Megan Kahn is a lawyer, yoga instructor, and mama to 3 beautiful kiddos. Last year she and her husband, Ben, and their two daughters welcomed the newest addition to their family, Xander Shiloh. Xander has a very rare genetic disease called Tuberous Sclerosis Complex (TSC), and we are endlessly grateful to Megan for sharing the story of her family’s journey with us:
In August 2016 I brought my son Xander in for his 4 month check up. All seemed to be perfectly well–he was healthy and on track developmentally. But his doctor saw he had a few little white spots on his skin where he was lacking pigment. Ben & I first noticed the spots when he was about 2 months old, but we didn’t think it was anything to be overly worried about–we viewed it akin to a birth mark or freckle. However, Xander’s doctor thought otherwise, and gave us a referral to see a pediatric dermatologist at Children’s Hospital in Denver. There was some talk about vitiligo, a cosmetic skin condition.
After that doctor appointment, I remember thinking, “Dr. V is really overreacting and making things inconvenient for us! This is going to be REALLY AWFUL if Xander has vitiligo…what will other kids say about his white spots?”
Looking back, a diagnosis of vitiligo would have been a blessing, something I wish I could say he has instead.
About a month later, we arrived for his appointment at Children’s Hospital. The dermatologist walked in, shut off the lights, and clicked on a Wood’s lamp.
That’s when everything changed.
I knew it was bad. Really bad. There was some uncomfortable mumbling as the doctor processed what she saw. The energy was shifting. It suddenly got cold. I heard the resident say, “He has over 20 of them.” The exam lasted less than a minute. The lights came back on.
“Why don’t you take a seat…” The dermatologist motioned to a chair.
It is no joke when you are asked to sit down. I was already tearing up. Then the onslaught of questions from the doctor sent my mind spinning:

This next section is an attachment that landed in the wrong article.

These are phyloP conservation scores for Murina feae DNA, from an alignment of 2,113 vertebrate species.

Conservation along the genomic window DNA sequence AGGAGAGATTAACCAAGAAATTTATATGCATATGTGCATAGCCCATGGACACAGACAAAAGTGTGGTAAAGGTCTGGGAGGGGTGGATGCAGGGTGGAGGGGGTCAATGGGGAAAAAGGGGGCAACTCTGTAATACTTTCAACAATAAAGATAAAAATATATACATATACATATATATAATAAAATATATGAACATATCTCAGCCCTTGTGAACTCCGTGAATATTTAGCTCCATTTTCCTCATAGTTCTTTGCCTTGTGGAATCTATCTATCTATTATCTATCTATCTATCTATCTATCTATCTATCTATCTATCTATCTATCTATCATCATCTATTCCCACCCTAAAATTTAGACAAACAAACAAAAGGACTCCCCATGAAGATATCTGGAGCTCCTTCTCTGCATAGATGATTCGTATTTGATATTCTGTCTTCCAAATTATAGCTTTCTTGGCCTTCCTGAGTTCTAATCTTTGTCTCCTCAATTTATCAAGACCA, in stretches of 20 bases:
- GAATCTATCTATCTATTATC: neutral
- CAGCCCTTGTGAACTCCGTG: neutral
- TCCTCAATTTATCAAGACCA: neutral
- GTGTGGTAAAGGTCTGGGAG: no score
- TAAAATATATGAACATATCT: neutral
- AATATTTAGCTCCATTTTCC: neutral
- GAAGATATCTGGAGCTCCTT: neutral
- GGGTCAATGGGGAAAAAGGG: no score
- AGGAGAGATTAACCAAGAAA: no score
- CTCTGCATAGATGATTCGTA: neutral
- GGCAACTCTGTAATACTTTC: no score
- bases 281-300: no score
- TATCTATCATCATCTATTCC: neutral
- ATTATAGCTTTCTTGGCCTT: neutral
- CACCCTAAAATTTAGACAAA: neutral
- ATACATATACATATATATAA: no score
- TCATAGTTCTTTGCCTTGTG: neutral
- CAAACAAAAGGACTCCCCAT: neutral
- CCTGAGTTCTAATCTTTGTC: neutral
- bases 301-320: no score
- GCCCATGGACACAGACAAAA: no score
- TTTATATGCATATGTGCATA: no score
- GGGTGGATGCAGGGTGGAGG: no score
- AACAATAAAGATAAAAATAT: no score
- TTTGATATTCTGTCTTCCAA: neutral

“Has your son ever had seizures?”
“You or your husband or daughters ever had seizures?”
“Do you live near a hospital? Because if you don’t, you may want to consider relocating to Denver.”
And then for the first time I heard it: “Tuberous Sclerosis Complex.” I was paralyzed. I asked the doctor to write down the name of the disease. And then she ended with, “Whatever you do, DO NOT google it.”
When the doctors and nurses left the room, I wiped my tears enough to focus, grabbed my phone, and…googled it.
“Tuberous Sclerosis Complex (TSC) is a rare multi system genetic disease that causes tumors to grow in the brain and on other vital organs such as the kidneys, heart, liver, eyes, lungs, and skin. A combination of symptoms may include, seizures, intellectual disability, developmental delay, behavioral problems, skin abnormalities, and lung and kidney disease…TSC is rare…an estimated 30-50,000 people in the US have TSC…The prognosis for individuals with TSC is highly variable and depends on the severity of symptoms…There is no cure.”
An MRI about a month later confirmed that Xander had numerous brain tumors and did in fact have TSC. Ben was out of town for work when we got the news. He immediately flew back to Denver and reality began to set in. We were devastated. We went out to a restaurant and cried into our meals as we wrote down questions we had for the doctors. The list grew to 80 questions. The next day, on a call with the neurologist, we got very few answers.